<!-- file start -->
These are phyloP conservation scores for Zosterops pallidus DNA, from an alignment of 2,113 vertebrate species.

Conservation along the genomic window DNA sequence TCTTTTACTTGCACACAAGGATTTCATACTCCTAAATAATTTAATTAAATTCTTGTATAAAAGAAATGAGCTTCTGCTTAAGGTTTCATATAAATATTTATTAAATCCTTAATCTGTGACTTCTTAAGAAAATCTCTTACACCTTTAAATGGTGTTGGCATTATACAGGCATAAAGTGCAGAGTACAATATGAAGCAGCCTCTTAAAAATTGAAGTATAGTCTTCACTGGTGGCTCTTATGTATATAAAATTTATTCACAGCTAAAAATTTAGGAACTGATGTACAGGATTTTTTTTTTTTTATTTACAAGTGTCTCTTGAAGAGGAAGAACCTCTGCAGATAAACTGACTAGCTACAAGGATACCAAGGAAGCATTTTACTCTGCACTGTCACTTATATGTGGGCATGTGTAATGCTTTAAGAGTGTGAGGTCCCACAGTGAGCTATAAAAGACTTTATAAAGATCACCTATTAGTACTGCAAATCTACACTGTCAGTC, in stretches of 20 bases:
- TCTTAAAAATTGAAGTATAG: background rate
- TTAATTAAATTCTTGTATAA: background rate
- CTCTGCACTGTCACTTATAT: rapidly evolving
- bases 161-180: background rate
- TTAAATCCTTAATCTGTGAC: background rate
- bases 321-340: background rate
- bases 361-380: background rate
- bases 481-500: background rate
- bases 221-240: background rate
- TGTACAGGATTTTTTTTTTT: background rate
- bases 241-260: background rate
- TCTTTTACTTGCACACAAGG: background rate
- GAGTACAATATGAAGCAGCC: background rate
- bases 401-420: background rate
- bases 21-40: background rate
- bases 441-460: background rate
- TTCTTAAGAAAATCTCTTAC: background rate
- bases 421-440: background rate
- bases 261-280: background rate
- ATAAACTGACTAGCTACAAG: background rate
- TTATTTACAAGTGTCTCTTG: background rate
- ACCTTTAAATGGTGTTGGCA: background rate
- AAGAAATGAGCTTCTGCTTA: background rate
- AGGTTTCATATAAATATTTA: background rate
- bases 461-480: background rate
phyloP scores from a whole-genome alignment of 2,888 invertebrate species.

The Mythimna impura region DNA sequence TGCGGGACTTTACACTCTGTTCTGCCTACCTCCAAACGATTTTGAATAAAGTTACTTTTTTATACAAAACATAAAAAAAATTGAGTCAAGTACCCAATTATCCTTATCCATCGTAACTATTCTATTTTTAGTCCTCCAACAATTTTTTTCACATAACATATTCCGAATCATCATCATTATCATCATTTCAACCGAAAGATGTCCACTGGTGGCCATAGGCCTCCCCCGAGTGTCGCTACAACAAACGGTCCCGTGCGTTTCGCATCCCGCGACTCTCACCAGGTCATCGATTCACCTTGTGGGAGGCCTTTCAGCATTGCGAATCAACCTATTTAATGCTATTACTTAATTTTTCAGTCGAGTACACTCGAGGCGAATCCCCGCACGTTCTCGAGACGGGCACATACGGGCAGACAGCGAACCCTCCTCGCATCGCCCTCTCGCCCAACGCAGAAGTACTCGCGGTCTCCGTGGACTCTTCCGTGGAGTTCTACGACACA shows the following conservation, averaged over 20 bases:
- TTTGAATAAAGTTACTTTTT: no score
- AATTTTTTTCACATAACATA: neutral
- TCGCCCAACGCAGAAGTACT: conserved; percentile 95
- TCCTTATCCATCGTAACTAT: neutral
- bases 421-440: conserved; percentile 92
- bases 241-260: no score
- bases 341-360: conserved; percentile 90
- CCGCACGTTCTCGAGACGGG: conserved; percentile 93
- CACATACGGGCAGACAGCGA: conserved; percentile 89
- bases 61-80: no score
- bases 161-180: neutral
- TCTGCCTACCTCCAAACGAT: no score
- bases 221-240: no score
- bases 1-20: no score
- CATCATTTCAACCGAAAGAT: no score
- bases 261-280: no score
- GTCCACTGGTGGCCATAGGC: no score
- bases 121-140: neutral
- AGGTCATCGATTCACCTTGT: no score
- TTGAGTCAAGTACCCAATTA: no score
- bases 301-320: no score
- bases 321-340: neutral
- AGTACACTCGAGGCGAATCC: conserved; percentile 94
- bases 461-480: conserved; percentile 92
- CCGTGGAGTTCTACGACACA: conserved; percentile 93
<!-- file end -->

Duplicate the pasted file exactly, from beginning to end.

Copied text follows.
These are phyloP conservation scores for Zosterops pallidus DNA, from an alignment of 2,113 vertebrate species.

Conservation along the genomic window DNA sequence TCTTTTACTTGCACACAAGGATTTCATACTCCTAAATAATTTAATTAAATTCTTGTATAAAAGAAATGAGCTTCTGCTTAAGGTTTCATATAAATATTTATTAAATCCTTAATCTGTGACTTCTTAAGAAAATCTCTTACACCTTTAAATGGTGTTGGCATTATACAGGCATAAAGTGCAGAGTACAATATGAAGCAGCCTCTTAAAAATTGAAGTATAGTCTTCACTGGTGGCTCTTATGTATATAAAATTTATTCACAGCTAAAAATTTAGGAACTGATGTACAGGATTTTTTTTTTTTTATTTACAAGTGTCTCTTGAAGAGGAAGAACCTCTGCAGATAAACTGACTAGCTACAAGGATACCAAGGAAGCATTTTACTCTGCACTGTCACTTATATGTGGGCATGTGTAATGCTTTAAGAGTGTGAGGTCCCACAGTGAGCTATAAAAGACTTTATAAAGATCACCTATTAGTACTGCAAATCTACACTGTCAGTC, in stretches of 20 bases:
- TCTTAAAAATTGAAGTATAG: background rate
- TTAATTAAATTCTTGTATAA: background rate
- CTCTGCACTGTCACTTATAT: rapidly evolving
- bases 161-180: background rate
- TTAAATCCTTAATCTGTGAC: background rate
- bases 321-340: background rate
- bases 361-380: background rate
- bases 481-500: background rate
- bases 221-240: background rate
- TGTACAGGATTTTTTTTTTT: background rate
- bases 241-260: background rate
- TCTTTTACTTGCACACAAGG: background rate
- GAGTACAATATGAAGCAGCC: background rate
- bases 401-420: background rate
- bases 21-40: background rate
- bases 441-460: background rate
- TTCTTAAGAAAATCTCTTAC: background rate
- bases 421-440: background rate
- bases 261-280: background rate
- ATAAACTGACTAGCTACAAG: background rate
- TTATTTACAAGTGTCTCTTG: background rate
- ACCTTTAAATGGTGTTGGCA: background rate
- AAGAAATGAGCTTCTGCTTA: background rate
- AGGTTTCATATAAATATTTA: background rate
- bases 461-480: background rate
phyloP scores from a whole-genome alignment of 2,888 invertebrate species.

The Mythimna impura region DNA sequence TGCGGGACTTTACACTCTGTTCTGCCTACCTCCAAACGATTTTGAATAAAGTTACTTTTTTATACAAAACATAAAAAAAATTGAGTCAAGTACCCAATTATCCTTATCCATCGTAACTATTCTATTTTTAGTCCTCCAACAATTTTTTTCACATAACATATTCCGAATCATCATCATTATCATCATTTCAACCGAAAGATGTCCACTGGTGGCCATAGGCCTCCCCCGAGTGTCGCTACAACAAACGGTCCCGTGCGTTTCGCATCCCGCGACTCTCACCAGGTCATCGATTCACCTTGTGGGAGGCCTTTCAGCATTGCGAATCAACCTATTTAATGCTATTACTTAATTTTTCAGTCGAGTACACTCGAGGCGAATCCCCGCACGTTCTCGAGACGGGCACATACGGGCAGACAGCGAACCCTCCTCGCATCGCCCTCTCGCCCAACGCAGAAGTACTCGCGGTCTCCGTGGACTCTTCCGTGGAGTTCTACGACACA shows the following conservation, averaged over 20 bases:
- TTTGAATAAAGTTACTTTTT: no score
- AATTTTTTTCACATAACATA: neutral
- TCGCCCAACGCAGAAGTACT: conserved; percentile 95
- TCCTTATCCATCGTAACTAT: neutral
- bases 421-440: conserved; percentile 92
- bases 241-260: no score
- bases 341-360: conserved; percentile 90
- CCGCACGTTCTCGAGACGGG: conserved; percentile 93
- CACATACGGGCAGACAGCGA: conserved; percentile 89
- bases 61-80: no score
- bases 161-180: neutral
- TCTGCCTACCTCCAAACGAT: no score
- bases 221-240: no score
- bases 1-20: no score
- CATCATTTCAACCGAAAGAT: no score
- bases 261-280: no score
- GTCCACTGGTGGCCATAGGC: no score
- bases 121-140: neutral
- AGGTCATCGATTCACCTTGT: no score
- TTGAGTCAAGTACCCAATTA: no score
- bases 301-320: no score
- bases 321-340: neutral
- AGTACACTCGAGGCGAATCC: conserved; percentile 94
- bases 461-480: conserved; percentile 92
- CCGTGGAGTTCTACGACACA: conserved; percentile 93